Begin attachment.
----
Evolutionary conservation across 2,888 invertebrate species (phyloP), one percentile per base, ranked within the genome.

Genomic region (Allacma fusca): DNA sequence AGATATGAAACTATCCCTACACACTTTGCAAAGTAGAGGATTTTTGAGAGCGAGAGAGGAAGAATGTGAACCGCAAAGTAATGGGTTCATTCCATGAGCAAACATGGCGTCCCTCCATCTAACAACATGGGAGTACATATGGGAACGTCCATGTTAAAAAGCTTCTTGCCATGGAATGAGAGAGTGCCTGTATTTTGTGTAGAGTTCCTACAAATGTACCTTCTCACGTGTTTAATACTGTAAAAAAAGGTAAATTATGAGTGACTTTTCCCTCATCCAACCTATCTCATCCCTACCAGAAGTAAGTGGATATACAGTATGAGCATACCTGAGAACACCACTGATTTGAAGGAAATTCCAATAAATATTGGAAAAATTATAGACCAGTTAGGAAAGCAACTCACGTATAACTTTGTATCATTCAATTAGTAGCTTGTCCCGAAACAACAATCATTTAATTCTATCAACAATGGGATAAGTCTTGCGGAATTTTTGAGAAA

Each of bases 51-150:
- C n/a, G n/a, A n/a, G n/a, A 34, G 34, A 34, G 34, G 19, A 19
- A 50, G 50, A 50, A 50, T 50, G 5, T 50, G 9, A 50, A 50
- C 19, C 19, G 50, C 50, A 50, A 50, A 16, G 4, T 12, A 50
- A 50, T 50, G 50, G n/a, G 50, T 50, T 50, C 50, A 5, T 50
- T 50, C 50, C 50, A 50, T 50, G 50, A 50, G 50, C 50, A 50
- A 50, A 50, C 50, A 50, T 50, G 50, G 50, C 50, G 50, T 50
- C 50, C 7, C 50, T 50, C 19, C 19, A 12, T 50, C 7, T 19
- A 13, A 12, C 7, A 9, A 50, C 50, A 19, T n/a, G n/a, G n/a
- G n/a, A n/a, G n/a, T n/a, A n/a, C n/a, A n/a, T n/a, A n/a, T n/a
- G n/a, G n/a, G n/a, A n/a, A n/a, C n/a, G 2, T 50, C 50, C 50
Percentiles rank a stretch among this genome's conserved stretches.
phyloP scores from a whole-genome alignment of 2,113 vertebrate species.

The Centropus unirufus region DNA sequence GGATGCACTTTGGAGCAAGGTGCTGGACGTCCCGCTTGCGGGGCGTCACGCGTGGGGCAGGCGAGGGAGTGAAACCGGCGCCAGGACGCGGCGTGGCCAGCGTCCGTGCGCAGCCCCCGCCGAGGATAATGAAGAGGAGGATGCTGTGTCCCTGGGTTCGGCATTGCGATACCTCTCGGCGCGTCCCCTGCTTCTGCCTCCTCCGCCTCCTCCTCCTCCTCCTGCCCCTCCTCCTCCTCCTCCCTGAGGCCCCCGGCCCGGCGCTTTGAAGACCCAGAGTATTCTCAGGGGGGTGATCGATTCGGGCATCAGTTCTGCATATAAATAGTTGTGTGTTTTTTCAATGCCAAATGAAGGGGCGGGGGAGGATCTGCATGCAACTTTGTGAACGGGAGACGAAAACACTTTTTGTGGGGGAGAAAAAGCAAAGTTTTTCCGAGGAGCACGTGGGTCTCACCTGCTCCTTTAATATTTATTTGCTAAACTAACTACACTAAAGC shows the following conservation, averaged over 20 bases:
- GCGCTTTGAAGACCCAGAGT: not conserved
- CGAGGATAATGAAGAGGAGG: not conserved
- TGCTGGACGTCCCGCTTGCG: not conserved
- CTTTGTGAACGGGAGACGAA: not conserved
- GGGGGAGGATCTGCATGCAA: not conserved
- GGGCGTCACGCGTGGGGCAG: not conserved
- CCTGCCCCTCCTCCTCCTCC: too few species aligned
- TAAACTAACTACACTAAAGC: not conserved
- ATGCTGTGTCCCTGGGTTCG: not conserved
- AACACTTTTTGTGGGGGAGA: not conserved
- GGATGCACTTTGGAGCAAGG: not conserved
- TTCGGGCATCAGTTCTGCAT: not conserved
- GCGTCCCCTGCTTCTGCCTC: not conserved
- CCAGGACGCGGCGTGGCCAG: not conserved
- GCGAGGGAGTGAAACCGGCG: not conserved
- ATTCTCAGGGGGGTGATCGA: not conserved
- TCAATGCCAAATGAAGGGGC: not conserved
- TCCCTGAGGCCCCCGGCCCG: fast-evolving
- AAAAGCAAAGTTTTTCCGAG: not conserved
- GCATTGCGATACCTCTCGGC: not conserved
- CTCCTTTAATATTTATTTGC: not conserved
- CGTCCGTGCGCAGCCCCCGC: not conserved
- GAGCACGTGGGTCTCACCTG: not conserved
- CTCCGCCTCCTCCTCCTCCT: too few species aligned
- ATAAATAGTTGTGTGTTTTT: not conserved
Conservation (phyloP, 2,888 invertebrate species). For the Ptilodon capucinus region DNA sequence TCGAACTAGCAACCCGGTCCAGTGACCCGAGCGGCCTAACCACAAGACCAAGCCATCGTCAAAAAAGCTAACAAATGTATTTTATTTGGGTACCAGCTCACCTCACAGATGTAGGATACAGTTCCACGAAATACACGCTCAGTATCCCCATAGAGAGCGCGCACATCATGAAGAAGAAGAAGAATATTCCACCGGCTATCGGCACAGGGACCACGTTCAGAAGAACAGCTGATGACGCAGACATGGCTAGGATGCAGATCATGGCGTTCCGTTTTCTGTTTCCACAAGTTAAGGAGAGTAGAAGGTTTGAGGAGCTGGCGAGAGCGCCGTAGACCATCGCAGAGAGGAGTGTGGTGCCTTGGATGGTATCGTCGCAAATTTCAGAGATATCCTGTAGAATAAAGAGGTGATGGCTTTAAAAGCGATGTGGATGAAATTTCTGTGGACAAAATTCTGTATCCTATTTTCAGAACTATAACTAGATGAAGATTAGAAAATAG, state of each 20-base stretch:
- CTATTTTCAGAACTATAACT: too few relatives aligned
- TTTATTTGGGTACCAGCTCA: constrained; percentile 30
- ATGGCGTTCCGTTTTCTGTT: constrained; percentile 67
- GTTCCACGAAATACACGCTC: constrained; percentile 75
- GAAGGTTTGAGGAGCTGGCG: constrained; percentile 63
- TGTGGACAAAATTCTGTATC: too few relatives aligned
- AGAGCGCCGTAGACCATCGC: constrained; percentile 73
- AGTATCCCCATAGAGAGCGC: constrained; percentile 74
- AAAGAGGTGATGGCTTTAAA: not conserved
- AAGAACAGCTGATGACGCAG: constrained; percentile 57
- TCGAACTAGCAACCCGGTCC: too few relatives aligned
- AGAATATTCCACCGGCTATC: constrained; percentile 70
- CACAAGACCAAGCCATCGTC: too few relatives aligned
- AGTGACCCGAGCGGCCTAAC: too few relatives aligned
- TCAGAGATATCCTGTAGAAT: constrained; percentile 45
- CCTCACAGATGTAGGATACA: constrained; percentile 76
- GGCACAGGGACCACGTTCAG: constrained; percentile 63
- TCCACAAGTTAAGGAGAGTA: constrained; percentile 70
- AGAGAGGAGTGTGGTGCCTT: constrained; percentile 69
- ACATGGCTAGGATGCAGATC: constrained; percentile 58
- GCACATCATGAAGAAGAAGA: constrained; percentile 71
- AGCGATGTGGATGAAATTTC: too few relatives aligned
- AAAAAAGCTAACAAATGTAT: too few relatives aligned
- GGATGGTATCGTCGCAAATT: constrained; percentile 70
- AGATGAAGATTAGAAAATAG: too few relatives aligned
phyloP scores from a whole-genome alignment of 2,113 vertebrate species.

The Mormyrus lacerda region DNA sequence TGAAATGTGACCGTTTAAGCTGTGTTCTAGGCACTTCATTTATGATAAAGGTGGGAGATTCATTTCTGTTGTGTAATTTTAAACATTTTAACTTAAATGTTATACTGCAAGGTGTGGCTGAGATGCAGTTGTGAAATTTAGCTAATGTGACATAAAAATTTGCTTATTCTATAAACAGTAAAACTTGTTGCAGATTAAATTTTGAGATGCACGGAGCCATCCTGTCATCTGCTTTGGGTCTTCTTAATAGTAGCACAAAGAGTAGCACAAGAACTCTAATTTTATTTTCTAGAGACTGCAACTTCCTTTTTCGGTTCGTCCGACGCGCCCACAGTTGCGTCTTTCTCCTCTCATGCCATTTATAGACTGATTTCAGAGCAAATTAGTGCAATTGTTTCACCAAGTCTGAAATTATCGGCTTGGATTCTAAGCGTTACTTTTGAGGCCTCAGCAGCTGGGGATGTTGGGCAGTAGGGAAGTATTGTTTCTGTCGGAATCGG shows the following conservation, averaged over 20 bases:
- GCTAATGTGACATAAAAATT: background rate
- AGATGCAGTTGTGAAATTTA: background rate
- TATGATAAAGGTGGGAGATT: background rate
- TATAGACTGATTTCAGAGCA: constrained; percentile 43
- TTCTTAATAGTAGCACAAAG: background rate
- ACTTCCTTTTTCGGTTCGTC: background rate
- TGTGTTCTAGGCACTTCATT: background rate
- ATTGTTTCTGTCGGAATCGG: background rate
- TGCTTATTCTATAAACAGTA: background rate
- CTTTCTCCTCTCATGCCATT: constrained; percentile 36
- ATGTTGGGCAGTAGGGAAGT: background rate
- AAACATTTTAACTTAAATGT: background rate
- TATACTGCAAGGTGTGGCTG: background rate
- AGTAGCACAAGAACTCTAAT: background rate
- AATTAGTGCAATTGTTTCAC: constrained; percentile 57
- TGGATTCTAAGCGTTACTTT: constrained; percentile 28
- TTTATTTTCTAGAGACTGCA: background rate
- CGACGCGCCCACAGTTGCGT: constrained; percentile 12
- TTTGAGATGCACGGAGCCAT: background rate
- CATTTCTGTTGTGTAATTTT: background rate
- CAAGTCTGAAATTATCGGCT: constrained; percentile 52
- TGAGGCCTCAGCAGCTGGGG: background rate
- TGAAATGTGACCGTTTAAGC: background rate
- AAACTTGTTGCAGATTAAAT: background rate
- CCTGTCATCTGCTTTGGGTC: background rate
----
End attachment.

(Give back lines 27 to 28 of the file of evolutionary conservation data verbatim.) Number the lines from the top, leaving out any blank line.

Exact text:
- GGATGCACTTTGGAGCAAGG: not conserved
- TTCGGGCATCAGTTCTGCAT: not conserved